Did you click on that link? Is your household income higher than the median? Do you think that you can’t file Chapter 7 bankruptcy now?
Think again. As an Orlando bankruptcy attorney, I have represented thousands of clients whose income level exceeded the median income level yet still received a Discharge of their debts in a Chapter 7 bankruptcy.
“Passing” or “Failing” the Means Test, despite Congress’s best intentions, has become a subjective endeavor.
If you think that you might fail the Means Test, then you should contact an experienced Orlando bankruptcy attorney, like me, to discuss your situation.
Meeting of Creditors
Once a bankruptcy case has been filed, the Trustee conducts a meeting with the Debtor called the Meeting of Creditors. This is a bit of a misnomer, as Creditors rarely show up for the meeting. At this time, the Trustee will place the you under oath and ask you questions about the bankruptcy petition that your Orlando bankruptcy attorneys filed for you.
Motion for Relief from the Automatic Stay
A Motion for Relief can be filed in either a Chapter 7 or Chapter 13 bankruptcy. When this happens, a Creditor is asking the bankruptcy judge to allow it to collect on a debt that it otherwise would not be allowed to collect on. Usually the Creditor is asking for permission from the bankruptcy Court to proceed with an ongoing State Court action involving the repossession or foreclosure of property the Debtor owned prior to filing bankruptcy.
There are reasons why a bankruptcy judge in Orlando would allow a creditor permission to collect on a debt included in your bankruptcy. However, there are many reasons why your Orlando bankruptcy attorneys would object to the Creditor’s request.
A Motion for Relief is one of the many examples why you should have experienced Orlando bankruptcy attorneys on your side. 407-898-8225
The difference between what you owe on your car, house, or other collateral and what that collateral is worth. For example, if you owe $15K on a car, and the market value of the car is $10K, then you have $5K of “negative equity” in the car.
Negative equity is created when you “roll over” a previous car loan into a new one. Negative equity can be eliminated by redeeming a car in a Chapter 7 bankruptcy or by taking advantage of the benefits of a Chapter 13 bankruptcy.
When filing bankruptcy, Debtors fill out papers that eventually get filed with the bankruptcy Court by your Orlando bankruptcy attorneys. These papers are known as the Bankruptcy Petition. In these papers, you must fully disclose all of your assets and all of your debts.
Proof of Claim
In a Chapter 13 bankruptcy, each Creditor listed in the case is given the opportunity to file a Proof of Claim with the bankruptcy Court. This claim must include evidence that the Debtor owes them money. In a Chapter 7 bankruptcy, claims are only paid if the Chapter 7 Trustee has recovered assets or funds from the Debtor.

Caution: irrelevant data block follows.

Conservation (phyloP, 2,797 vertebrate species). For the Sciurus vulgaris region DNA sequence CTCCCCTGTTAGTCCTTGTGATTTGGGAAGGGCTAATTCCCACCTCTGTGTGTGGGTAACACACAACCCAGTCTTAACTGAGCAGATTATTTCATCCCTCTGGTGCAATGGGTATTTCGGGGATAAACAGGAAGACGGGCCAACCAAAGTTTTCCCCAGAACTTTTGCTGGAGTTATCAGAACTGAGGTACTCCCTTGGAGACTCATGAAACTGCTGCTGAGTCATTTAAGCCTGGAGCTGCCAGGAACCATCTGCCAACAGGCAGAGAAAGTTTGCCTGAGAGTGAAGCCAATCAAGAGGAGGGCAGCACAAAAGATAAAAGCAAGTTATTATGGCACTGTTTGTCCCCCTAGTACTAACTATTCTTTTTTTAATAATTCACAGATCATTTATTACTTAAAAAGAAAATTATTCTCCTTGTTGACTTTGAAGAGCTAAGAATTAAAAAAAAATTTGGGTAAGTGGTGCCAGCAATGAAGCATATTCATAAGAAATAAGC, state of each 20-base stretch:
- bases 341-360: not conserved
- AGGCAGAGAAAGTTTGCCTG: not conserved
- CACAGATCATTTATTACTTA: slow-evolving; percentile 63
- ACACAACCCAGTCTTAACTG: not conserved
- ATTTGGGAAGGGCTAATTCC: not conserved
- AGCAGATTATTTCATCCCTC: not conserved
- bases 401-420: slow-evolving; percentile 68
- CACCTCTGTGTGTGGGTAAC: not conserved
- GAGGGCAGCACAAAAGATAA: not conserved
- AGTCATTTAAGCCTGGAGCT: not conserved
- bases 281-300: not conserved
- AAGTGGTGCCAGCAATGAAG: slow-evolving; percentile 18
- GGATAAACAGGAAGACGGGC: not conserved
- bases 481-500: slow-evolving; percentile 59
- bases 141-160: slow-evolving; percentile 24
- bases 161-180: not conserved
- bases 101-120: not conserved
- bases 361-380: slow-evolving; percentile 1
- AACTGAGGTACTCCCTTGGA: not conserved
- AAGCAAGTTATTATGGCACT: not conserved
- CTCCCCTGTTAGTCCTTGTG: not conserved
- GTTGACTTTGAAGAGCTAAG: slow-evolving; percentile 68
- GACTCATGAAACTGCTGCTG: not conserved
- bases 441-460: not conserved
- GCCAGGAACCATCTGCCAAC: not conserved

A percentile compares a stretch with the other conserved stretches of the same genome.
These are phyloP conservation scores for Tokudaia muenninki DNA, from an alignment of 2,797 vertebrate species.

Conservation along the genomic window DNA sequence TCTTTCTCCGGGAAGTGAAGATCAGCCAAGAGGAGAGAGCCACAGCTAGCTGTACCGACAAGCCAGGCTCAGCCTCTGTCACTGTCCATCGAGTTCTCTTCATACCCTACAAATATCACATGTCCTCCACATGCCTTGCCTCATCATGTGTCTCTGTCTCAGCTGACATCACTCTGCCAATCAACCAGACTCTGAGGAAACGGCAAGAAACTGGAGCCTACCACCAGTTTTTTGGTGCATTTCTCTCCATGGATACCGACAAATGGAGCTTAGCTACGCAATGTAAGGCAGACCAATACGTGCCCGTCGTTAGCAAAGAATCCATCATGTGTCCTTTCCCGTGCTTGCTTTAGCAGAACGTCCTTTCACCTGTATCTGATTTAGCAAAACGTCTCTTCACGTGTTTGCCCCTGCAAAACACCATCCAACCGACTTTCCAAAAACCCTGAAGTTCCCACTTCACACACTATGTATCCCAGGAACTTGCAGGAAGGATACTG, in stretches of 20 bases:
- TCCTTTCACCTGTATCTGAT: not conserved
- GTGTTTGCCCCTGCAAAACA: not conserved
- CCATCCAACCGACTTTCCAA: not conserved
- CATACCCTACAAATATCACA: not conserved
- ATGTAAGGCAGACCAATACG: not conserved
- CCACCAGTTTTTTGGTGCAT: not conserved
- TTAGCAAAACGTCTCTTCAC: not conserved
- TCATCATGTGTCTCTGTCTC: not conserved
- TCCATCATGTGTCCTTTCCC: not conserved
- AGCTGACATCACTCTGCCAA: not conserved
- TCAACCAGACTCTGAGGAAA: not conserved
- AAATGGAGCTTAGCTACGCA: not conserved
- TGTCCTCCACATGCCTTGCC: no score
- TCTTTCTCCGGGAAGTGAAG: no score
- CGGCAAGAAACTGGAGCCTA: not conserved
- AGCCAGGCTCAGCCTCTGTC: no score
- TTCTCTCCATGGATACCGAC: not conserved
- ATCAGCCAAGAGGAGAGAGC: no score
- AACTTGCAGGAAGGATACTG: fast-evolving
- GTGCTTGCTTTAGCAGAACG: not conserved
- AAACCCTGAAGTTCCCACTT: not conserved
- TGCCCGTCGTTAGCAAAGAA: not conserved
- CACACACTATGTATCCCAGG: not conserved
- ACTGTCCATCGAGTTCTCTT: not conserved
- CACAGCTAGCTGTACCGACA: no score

A Reaffirmation Agreement only happens in Chapter 7 bankruptcy. This agreement, that must be approved by a bankruptcy judge, makes the Debtor liable for a debt that otherwise would have been Discharged in the bankruptcy.
In other words, you’re stuck with a debt that you would have been able to get out of had you not signed, and the Court had not approved, the Reaffirmation Agreement. Because most Reaffirmation Agreements are NOT in my clients’ best interests, as an Orlando bankruptcy attorney, I do not sign Reaffirmation Agreements and the bankruptcy judge generally will not approve Reaffirmation Agreements
In Chapter 7 bankruptcy, it is sometimes possible for the Debtor to pay only the market value of a vehicle or, other personal property, instead of the total amount owed on the item at the time of filing bankruptcy. This is called Redeeming the property and is performed by your Orlando bankruptcy attorneys filing a motion with the bankruptcy Court once the case is filed.
Secured debt is debt that has some type of collateral attached to it, which the Creditor is entitled to take possession of if the debt is not paid. The most common types of secured debt are car loans and mortgages.
In each bankruptcy case, the bankruptcy Court appoints a Trustee to oversee the case. A Chapter 7 Trustee’s job is to review each case to determine if there are assets and liquidate any of those assets that are not exempt. The Chapter 13 Trustee’s job is somewhat different. The Chapter 13 Trustee collects payments on the Chapter 13 Plan and distributes funds paid into that plan to Creditors with legitimate claims in the case.
Unsecured debt is the most common type of debt. These debts are not tied to any property. Think credit cards and medical bills.
The US Trustee’s office oversees each case and reviews the bankruptcy petition for possible fraud and Means Test violations.